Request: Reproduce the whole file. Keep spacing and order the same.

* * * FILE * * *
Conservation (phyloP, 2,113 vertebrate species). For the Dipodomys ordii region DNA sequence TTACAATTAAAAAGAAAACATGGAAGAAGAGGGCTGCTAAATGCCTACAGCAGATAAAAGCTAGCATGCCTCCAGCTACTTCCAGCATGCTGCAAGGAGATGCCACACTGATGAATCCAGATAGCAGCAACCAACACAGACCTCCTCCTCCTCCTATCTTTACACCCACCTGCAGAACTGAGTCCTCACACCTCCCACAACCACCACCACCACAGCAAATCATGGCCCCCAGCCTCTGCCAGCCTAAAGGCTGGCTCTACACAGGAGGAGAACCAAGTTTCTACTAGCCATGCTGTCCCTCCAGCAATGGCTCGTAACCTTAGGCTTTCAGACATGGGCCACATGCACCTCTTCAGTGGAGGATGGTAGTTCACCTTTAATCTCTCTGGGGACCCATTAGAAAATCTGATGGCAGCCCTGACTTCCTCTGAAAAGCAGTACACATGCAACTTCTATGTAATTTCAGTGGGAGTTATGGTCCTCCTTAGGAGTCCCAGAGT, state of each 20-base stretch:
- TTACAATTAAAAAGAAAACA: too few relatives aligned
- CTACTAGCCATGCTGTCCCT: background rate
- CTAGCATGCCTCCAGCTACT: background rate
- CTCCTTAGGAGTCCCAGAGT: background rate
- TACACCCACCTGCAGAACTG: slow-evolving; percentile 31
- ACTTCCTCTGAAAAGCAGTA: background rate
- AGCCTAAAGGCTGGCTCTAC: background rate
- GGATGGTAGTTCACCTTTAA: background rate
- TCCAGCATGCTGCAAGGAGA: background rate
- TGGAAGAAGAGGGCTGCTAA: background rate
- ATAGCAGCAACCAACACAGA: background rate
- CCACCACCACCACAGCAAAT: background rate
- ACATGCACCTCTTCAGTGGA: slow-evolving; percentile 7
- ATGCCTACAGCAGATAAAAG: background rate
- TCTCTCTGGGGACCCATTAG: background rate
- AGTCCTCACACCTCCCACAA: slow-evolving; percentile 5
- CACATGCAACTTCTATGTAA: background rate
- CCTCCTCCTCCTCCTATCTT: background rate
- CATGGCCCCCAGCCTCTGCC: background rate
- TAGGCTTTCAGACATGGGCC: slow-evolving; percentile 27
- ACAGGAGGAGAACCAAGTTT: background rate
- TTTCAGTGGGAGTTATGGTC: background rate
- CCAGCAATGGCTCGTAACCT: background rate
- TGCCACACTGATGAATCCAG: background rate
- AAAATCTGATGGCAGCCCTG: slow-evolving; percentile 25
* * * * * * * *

Conservation (phyloP, 2,113 vertebrate species). For the Dipodomys ordii region DNA sequence TTACAATTAAAAAGAAAACATGGAAGAAGAGGGCTGCTAAATGCCTACAGCAGATAAAAGCTAGCATGCCTCCAGCTACTTCCAGCATGCTGCAAGGAGATGCCACACTGATGAATCCAGATAGCAGCAACCAACACAGACCTCCTCCTCCTCCTATCTTTACACCCACCTGCAGAACTGAGTCCTCACACCTCCCACAACCACCACCACCACAGCAAATCATGGCCCCCAGCCTCTGCCAGCCTAAAGGCTGGCTCTACACAGGAGGAGAACCAAGTTTCTACTAGCCATGCTGTCCCTCCAGCAATGGCTCGTAACCTTAGGCTTTCAGACATGGGCCACATGCACCTCTTCAGTGGAGGATGGTAGTTCACCTTTAATCTCTCTGGGGACCCATTAGAAAATCTGATGGCAGCCCTGACTTCCTCTGAAAAGCAGTACACATGCAACTTCTATGTAATTTCAGTGGGAGTTATGGTCCTCCTTAGGAGTCCCAGAGT, state of each 20-base stretch:
- TTACAATTAAAAAGAAAACA: too few relatives aligned
- CTACTAGCCATGCTGTCCCT: background rate
- CTAGCATGCCTCCAGCTACT: background rate
- CTCCTTAGGAGTCCCAGAGT: background rate
- TACACCCACCTGCAGAACTG: slow-evolving; percentile 31
- ACTTCCTCTGAAAAGCAGTA: background rate
- AGCCTAAAGGCTGGCTCTAC: background rate
- GGATGGTAGTTCACCTTTAA: background rate
- TCCAGCATGCTGCAAGGAGA: background rate
- TGGAAGAAGAGGGCTGCTAA: background rate
- ATAGCAGCAACCAACACAGA: background rate
- CCACCACCACCACAGCAAAT: background rate
- ACATGCACCTCTTCAGTGGA: slow-evolving; percentile 7
- ATGCCTACAGCAGATAAAAG: background rate
- TCTCTCTGGGGACCCATTAG: background rate
- AGTCCTCACACCTCCCACAA: slow-evolving; percentile 5
- CACATGCAACTTCTATGTAA: background rate
- CCTCCTCCTCCTCCTATCTT: background rate
- CATGGCCCCCAGCCTCTGCC: background rate
- TAGGCTTTCAGACATGGGCC: slow-evolving; percentile 27
- ACAGGAGGAGAACCAAGTTT: background rate
- TTTCAGTGGGAGTTATGGTC: background rate
- CCAGCAATGGCTCGTAACCT: background rate
- TGCCACACTGATGAATCCAG: background rate
- AAAATCTGATGGCAGCCCTG: slow-evolving; percentile 25